• A claim can convey group or role membership
  • A claim can convey personalization information
    • Such as the user’s display name
  • A claim can grant or deny the right to do something
    • Such as access particular information or invoke specific methods
  • A claim can constrain the right to do something
    • Such as indicating the user’s purchasing limit
supporting multiple identities using an identity selector a n option
Supporting Multiple IdentitiesUsing an identity selector: An option

5) Use claims in token

Application

Identity Providers

STS

Identity

Library

STS

STS

1) Access application and learn token requirements

4) Submit token

Token

Token

Browser or Client

3) Authenticate user and get token for selected identity

Identity Selector

2) (Optionally) select an identity that matches those requirements

User

claims based identity for windows
Claims-Based Identity for Windows

5) Use claims in token

Identity Providers

AD FS 2.0

Application

STS

Windows Identity Foundation

STS

STS

1) Access application and learn token requirements

4) Submit token

Token

Token

3) Authenticate user and get token for selected identity

Browser or Client

CardSpace 2.0

2) (Optionally) select an identity that matches those requirements

User

an enterprise scenario
An Enterprise Scenario

Active Directory Domain Services

8) Use claims in token

AD FS 2.0

Application

STS

WIF

5) Find claims required by application and create token

6) Receive token

7) Submit token

1) Login to domain and get Kerberos ticket

4) Present Kerberos ticket and request token for selected identity

2) Access application and learn token requirements

Token

Token

Browser or Client

CardSpace 2.0

3) (Optionally) select an identity that matches those requirements

User

allowing internet access
Allowing Internet Access

5) Use claims in token

Active Directory Domain Services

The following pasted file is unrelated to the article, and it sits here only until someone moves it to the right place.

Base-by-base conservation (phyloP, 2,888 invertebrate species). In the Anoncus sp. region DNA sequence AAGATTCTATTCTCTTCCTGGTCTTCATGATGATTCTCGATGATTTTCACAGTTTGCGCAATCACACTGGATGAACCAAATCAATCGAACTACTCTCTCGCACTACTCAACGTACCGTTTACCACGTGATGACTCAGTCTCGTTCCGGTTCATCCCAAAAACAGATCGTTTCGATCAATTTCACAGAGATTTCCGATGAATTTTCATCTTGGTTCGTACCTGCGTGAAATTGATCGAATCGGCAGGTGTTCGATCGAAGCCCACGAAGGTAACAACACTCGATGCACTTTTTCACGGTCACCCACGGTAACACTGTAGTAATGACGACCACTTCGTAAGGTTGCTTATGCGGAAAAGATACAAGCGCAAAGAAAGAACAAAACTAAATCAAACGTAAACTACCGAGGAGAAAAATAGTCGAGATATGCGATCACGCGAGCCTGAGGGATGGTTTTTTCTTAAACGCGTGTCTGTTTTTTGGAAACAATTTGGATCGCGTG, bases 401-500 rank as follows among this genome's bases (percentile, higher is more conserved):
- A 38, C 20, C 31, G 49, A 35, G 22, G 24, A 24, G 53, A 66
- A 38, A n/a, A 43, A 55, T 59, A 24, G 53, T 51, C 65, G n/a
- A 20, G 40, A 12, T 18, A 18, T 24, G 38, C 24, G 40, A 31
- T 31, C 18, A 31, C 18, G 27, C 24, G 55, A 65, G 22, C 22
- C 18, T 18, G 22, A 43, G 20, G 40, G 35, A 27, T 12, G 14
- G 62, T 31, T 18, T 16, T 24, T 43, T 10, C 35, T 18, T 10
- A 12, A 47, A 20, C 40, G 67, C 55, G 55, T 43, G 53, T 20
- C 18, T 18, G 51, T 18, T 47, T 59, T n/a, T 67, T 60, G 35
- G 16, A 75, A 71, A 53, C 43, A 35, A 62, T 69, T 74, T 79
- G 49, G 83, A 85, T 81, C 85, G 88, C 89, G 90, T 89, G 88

AD FS 2.0

Application

STS

WIF

4) Submit token

Token

Token

Internet

3) Authenticate user and get token for selected identity

1) Access application and learn token requirements

Browser or Client

CardSpace 2.0

2) (Optionally) select an identity that matches those requirements

User

using an external identity provider
Using an External Identity Provider

Identity Providers

5) Use claims in token

Windows Live ID

Other

Application

WIF

STS

STS

4) Submit token

Token

Token

Internet

3) Authenticate user and get token for selected identity

1) Access application and learn token requirements

Browser or Client

CardSpace 2.0

2) (Optionally) select an identity that matches those requirements

User

identity across organizations describing the problem
Identity Across OrganizationsDescribing the problem
  • A user in one Windows forest must access an application in another Windows forest
  • A user in a non-Windows world must access an application in a Windows forest (or vice-versa)
identity across organizations possible solutions
Identity Across OrganizationsPossible solutions
  • One option: duplicate accounts
    • Requires separate login, extra administration
  • A better approach: identity federation
    • One organizations accepts identities provided by the other
      • No duplicate accounts
      • Single sign-on for users
identity federation 1
Identity Federation (1)

Organization X

Organization Y

Active Directory Domain Services

AD FS 2.0

STS

STS

5) Use claims in token

Token

3) Get token for selected identity

4) Submit token

Token

Application

Browser or Client

WIF

CardSpace 2.0

1) Access application and learn token requirements

  • Trusted STSs:
  • Organization Y
  • Organization X

2) (Optionally) select an identity that matches those requirements

User

identity federation 2
Identity Federation (2)

Organization X

Organization Y

2) Access Organization Y STS and learn token requirements

Active Directory Domain Services

AD FS 2.0

Token for STS Y

STS

STS

5) Request token for application

  • Trusted STSs:
  • Organization X

Token

Token for STS Y

6) Issue token for application

8) Use claims in token

4) Get token for Organization Y STS

7) Submit token

Token

Application